by Gerry Tansey
I don’t worry too much about the plays I agonize about over the board. If I care enough to take a picture of the position, I know I’ll get further feedback on my decision, first from other players, and then, most definitively, from a bot. Sometimes I’m right or wrong by a lot; sometimes the plays I’m considering are so close that I shouldn’t have cared that much. But no matter what, I’ll know that there was a backgammon problem that I wasn’t sure how to solve, and I’ll get an answer.
No, what I worry about are the positions I just fly through, thinking there is no thinking required. My live matches are rarely recorded, so if such a situation arises then, I’ll never know about it. Fortunately, most of my matches are either played against a bot or online, and when I’m done, XG will let me know about every play it thinks I butchered, whether I was aware of it at the time or not.
The following position came up in an online match. The score is 6-5 to 7, and we have passed the Crawford game, so the trailer was allowed to use the cube. Therefore, we are at Double Match Point (DMP). Whoever wins this game wins the match. Gammons and future cube actions matter not a whit. Both players should make plays that maximize their chances to win this game.
In the game, White wasted little time with this play. He might have uttered a silent curse to himself, but he quickly played 13/2. Black failed to hit, White rolled 65, and soon the players were shaking hands (virtually, of course). Nothing to see here, right?
XG took a look at this position and did its best impression of Frank Costanza’s Airing of Grievances: “I got a lot of problems with you people!”XG prefers clearing the midpoint, a play that leaves two blots and twenty shots, to 13/2, which leaves just one blot. It is not a close decision. The right play wins the game (and thus the match) over two percent more than the second best play. What is going on here?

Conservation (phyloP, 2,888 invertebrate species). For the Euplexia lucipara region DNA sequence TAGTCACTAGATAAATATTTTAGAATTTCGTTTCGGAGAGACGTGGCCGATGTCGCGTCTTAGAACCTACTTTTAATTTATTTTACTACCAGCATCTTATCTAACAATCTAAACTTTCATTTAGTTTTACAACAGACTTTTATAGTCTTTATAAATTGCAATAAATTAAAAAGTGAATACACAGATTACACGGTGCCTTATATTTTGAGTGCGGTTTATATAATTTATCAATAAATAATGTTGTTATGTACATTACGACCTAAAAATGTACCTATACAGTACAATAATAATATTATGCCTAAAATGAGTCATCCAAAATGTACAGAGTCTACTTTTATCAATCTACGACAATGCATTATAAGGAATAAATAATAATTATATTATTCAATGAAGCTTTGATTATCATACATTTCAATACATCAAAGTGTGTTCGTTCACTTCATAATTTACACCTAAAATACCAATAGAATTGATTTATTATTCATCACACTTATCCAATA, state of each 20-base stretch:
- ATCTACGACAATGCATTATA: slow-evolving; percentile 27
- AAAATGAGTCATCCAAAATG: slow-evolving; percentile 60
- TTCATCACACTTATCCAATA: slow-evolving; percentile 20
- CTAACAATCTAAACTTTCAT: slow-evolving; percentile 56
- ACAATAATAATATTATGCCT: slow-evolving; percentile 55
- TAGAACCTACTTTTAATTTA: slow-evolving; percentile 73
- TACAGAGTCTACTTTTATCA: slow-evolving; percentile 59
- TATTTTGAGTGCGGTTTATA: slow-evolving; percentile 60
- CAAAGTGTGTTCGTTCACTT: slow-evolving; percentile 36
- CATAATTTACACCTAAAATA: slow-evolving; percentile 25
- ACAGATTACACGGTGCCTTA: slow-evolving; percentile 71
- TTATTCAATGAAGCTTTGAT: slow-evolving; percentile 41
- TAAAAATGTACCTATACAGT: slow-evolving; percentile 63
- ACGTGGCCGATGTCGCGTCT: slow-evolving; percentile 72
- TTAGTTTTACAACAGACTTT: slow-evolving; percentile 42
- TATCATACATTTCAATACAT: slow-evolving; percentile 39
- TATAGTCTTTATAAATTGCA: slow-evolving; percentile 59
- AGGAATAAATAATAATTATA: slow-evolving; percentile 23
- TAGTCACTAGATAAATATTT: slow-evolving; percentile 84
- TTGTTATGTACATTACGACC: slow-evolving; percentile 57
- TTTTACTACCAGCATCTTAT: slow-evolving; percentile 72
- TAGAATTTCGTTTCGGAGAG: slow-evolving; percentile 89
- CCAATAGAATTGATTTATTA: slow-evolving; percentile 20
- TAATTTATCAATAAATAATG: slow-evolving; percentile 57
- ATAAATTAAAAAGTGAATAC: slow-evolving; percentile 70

Well, first note that 13/2 is not immediately as safe as one might think. Let’s count the shots: Any roll containing a 3 (eleven numbers), 21 and 11 (three more numbers), and 62, 44, and 22 (four more numbers). That’s eighteen hitters, only two fewer than the 2-blot play. But still, it is two fewer. What else is happening?
If White gets away with 13/8 13/7, the match is basically over. All of White’s rolls play safely, and most of them leave at most one point to clear in front of Black’s 20-point blot. White’s worst roll is 31, which leaves two points to clear (played 8/7, 5/1).
Now, if White gets away with 13/2, there is more work to do. Let’s assume that Black has not rolled 55, 66, or 65, and is thus able to keep roughly the same defensive position (potentially with a made 2-point). White leaves another shot on the rolls 51, 41, 31, 21, 62, 42, 32, 53, 33, 22, and 11, a total of 19 numbers. White is an underdog to roll a safe number! Let’s do some rough arithmetic. After 13/2, Black will hit initially with 18 numbers. On the 18 misses, White will leave another shot about half the time, which Black will hit about a third of the time. 18 times (1/2) times (1/3) is 3 more hits, bringing the total number of hits to about 21. All of a sudden, the 1-blot play looks less safe than the 2-blot play.
There are some shortcuts we are taking, such as ignoring Black’s big numbers that compromise his defensive position, and using one-third for the proportion of Black’s hits in all cases when he gets a second shot. But over the board, this type of analysis is quite manageable, if one will only recognize that it is necessary and then take the time to do it.
In the online match, it was my opponent who made this mistake, but I’m counting it as my own error, as I am 100% certain I would have done the same thing if faced with the same decision. I would have thought, “One blot good, two blots bad,” and just made the “safe” play. Normally it is right to worry much more about the immediate shots you leave rather than what might happen on your next turn. However, when the shot count for two plays is close, the ease of cleaning up after survival can become the deciding factor.